Former major-leaguer Barry Bonnell teaches the young players how to grip the bat when bunting. MARK KLAAS, Kent Reporter

Former major-leaguer Barry Bonnell teaches the young players how to grip the bat when bunting. MARK KLAAS, Kent Reporter

Passing the game on to kids | PHOTOS

Barry Bonnell roamed the outfield for 10 major-league seasons, including three years with the Seattle Mariners in the 1980s.

Following his big-league days, Bonnell has been an airline pilot, a Mormon bishop, an importer and other things.

Last Friday, he was a teacher, showing youngsters how to properly play the game he loves.

“It’s fun and it’s good to give back a little bit to the kids and teach them some things they are not otherwise going to get,” said the 63-year-old Bonnell, who lives in Redmond and volunteers his time to coach youth baseball.

Bonnell joined former major-leaguers Bob Reynolds and Joe Staton to lead the Major League Baseball Players Alumni Association Legends for Youth Clinic at Kent’s Big League Edge indoor facility. The pros taught a group of 45 players, ranging in age from 6 to 16, how to hit, throw, field and run.

Bonnell, Reynolds and Staton combined to play 18 seasons, accumulating 837 hits in 1,131 games in the majors. Bonnell, who grew up near Cincinnati, had a good career playing for the Atlanta Braves (1977-79), Toronto Blue Jays (1980-83) and Mariners (1984-86).

The Seattle-born Reynolds was a former middle-relief pitcher who played for six major-league teams from 1969 to 1975. Staton, who also was born in Seattle, played first base for the Detroit Tigers in 1972 and ‘73.

Kent represented one of the 185 national and international clinics the series and the alumni put on throughout the year. Instruction comes from a pool of 500 to 600 MLB alumni. The clinics reach more than 16,000 children each year.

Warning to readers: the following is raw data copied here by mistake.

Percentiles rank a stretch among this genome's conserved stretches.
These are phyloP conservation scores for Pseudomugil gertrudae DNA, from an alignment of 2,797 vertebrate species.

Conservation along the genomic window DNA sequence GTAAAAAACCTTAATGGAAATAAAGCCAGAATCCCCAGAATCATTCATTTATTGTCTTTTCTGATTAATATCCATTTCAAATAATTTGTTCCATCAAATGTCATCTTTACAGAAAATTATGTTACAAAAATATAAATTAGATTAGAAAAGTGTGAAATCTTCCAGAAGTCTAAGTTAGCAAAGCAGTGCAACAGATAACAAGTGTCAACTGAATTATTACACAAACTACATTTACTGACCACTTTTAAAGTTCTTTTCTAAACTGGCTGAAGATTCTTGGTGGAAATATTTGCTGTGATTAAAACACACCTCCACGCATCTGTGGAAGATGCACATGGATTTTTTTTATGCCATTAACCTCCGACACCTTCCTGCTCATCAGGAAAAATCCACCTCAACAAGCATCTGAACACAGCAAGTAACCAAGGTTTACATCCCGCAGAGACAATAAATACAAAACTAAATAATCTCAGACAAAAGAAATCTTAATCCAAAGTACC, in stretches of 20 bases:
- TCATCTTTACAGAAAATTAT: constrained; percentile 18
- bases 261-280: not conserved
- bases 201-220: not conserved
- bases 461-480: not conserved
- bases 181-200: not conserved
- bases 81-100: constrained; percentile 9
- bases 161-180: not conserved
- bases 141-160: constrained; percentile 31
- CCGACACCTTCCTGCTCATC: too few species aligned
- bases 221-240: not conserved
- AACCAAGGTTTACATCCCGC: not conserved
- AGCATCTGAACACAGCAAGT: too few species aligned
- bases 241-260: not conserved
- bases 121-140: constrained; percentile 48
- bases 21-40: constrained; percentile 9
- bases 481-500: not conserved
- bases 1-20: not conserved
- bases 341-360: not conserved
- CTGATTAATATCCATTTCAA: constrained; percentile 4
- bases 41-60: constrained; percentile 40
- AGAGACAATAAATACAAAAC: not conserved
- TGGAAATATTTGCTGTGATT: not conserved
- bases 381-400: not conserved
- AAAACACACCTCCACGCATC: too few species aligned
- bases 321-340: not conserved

Asked to help out at the Kent camp, Bonnell, who began playing organized baseball at age 5, gladly stepped in.

“We got a lot of kids, and we’re rotating them through pretty fast,” Bonnell said. “We’re giving them just the basic fundamentals, but that’s what everything is built on anyway. I think it’s worthwhile. … If they show up and run around a little bit, that’s good for them. If they go away with something, that’s a bonus.”


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Bob Reynolds, former major-leaguer, observes as kids take turns delivering pitches during the youth baseball clinic at Big League edge. MARK KLAAS, Kent Reporter

Bob Reynolds, former major-leaguer, observes as kids take turns delivering pitches during the youth baseball clinic at Big League edge. MARK KLAAS, Kent Reporter

Joe Staton, former major leaguer, goes over fielding fundamentals. MARK KLAAS, Kent Reporter

Joe Staton, former major leaguer, goes over fielding fundamentals. MARK KLAAS, Kent Reporter

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